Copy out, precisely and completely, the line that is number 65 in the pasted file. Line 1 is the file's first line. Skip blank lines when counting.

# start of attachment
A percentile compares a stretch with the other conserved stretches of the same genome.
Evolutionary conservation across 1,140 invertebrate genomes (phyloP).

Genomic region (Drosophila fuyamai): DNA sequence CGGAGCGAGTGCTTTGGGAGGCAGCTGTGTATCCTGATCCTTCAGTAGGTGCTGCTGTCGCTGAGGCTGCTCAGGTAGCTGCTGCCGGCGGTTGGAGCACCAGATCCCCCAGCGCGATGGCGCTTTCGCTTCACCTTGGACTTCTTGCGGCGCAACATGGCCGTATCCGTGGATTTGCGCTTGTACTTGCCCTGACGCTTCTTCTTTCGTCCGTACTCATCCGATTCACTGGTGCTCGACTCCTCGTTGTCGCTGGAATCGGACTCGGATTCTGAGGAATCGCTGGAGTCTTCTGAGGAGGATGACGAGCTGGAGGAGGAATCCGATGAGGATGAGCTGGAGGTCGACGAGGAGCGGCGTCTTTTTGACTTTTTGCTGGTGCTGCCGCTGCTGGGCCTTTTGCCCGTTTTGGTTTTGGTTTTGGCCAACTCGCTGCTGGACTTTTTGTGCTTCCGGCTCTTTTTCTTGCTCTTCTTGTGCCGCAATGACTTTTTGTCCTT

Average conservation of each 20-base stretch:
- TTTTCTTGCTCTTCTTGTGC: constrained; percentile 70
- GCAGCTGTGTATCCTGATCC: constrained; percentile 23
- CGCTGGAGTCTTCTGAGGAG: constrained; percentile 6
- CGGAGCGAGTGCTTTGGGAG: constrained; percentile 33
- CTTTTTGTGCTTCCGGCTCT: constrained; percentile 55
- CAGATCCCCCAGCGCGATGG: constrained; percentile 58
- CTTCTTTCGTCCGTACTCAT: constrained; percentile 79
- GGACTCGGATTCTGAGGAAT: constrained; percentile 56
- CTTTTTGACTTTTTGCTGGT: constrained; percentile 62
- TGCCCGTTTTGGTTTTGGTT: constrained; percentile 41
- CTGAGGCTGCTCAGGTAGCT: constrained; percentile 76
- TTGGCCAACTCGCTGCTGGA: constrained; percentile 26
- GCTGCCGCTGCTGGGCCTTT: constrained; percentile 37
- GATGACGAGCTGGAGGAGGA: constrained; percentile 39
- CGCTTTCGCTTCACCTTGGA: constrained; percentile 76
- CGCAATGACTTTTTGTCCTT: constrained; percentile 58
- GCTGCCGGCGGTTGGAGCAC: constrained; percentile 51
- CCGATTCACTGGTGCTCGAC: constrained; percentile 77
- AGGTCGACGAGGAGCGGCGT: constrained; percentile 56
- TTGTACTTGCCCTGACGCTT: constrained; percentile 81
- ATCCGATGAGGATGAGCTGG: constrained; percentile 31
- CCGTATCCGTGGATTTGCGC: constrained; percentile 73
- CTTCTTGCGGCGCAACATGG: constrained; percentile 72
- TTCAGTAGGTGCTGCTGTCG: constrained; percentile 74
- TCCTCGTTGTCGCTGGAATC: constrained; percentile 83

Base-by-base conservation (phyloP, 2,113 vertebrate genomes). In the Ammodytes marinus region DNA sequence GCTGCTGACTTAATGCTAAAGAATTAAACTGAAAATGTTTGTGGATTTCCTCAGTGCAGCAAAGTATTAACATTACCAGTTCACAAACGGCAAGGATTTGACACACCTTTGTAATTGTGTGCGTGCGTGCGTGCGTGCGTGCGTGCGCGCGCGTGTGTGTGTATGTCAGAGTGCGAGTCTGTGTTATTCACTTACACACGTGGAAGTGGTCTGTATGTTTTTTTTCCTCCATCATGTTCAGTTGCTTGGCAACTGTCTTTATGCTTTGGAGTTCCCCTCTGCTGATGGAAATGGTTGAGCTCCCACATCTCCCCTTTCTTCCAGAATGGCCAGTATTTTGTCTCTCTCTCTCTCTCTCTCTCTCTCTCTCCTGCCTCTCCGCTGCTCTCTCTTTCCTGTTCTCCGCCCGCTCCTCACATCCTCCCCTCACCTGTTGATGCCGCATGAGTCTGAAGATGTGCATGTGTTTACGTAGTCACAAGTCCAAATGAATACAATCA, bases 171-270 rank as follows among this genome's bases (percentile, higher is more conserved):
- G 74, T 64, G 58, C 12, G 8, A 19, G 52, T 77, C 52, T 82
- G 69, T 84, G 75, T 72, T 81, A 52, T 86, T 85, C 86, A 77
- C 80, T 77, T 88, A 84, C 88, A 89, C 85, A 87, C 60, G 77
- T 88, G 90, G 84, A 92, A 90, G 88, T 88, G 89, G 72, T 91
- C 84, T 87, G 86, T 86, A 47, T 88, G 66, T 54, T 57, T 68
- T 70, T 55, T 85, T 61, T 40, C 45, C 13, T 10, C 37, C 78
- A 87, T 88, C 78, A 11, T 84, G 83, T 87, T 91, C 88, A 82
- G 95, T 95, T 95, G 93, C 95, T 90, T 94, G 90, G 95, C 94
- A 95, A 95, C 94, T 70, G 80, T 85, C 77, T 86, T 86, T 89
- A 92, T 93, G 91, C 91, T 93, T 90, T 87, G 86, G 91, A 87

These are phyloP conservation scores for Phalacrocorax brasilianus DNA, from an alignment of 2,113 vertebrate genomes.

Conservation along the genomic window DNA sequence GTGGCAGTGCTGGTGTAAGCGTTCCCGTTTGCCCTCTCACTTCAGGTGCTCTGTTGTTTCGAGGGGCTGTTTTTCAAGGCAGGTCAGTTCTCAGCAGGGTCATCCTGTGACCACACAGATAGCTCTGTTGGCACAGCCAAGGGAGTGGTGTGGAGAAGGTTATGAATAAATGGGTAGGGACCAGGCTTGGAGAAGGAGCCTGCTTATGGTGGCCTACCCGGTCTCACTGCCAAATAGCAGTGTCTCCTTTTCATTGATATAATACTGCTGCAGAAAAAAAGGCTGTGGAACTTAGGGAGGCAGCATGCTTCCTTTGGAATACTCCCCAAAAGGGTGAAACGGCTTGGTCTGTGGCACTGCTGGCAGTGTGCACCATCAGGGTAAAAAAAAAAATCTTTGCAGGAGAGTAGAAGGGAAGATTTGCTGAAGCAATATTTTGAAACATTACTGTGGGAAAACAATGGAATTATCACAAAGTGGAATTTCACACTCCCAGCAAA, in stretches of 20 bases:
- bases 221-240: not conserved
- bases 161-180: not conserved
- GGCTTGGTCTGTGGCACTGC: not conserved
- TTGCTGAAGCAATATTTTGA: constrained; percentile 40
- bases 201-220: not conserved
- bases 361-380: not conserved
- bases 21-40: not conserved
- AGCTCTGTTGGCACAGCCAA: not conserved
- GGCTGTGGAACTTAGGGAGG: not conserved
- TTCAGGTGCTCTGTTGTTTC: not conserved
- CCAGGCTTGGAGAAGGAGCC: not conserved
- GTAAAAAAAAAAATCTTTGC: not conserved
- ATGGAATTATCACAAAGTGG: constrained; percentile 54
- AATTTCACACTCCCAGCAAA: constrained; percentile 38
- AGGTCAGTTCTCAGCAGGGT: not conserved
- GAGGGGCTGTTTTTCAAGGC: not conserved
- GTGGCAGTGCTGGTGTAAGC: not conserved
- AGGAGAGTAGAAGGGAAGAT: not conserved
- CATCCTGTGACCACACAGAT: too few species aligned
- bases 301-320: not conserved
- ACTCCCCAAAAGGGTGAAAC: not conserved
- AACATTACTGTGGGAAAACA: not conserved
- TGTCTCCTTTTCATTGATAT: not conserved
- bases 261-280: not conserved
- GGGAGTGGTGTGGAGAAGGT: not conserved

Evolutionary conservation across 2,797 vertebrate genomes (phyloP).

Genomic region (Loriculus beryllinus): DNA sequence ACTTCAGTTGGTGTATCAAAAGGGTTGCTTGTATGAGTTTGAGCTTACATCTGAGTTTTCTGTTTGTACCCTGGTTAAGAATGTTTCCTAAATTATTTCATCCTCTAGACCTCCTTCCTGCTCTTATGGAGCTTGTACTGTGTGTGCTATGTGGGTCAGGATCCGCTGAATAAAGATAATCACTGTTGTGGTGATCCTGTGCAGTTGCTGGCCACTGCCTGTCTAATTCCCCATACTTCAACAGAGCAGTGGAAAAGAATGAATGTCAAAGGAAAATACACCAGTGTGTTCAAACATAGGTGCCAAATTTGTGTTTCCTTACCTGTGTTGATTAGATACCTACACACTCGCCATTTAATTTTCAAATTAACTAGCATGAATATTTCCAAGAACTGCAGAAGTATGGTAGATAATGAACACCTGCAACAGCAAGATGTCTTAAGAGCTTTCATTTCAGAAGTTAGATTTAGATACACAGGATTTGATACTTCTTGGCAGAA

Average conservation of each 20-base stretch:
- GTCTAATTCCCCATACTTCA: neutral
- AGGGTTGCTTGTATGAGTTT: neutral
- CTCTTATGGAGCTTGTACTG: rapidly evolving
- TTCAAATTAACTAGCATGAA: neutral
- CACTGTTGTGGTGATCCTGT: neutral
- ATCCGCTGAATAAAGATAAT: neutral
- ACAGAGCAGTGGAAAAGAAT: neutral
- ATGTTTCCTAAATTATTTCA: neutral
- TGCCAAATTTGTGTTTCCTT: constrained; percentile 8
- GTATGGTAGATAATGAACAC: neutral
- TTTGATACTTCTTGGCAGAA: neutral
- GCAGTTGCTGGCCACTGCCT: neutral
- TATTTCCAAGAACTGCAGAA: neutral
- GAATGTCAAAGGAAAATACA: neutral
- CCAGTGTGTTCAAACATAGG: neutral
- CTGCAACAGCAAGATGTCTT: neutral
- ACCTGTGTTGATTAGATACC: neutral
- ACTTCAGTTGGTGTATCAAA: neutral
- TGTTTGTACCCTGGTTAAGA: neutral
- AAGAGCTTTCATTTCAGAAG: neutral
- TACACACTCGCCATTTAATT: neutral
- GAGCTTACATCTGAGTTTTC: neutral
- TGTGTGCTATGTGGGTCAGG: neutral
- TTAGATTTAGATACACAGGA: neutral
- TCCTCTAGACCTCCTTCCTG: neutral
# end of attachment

- TGTCTCCTTTTCATTGATAT: not conserved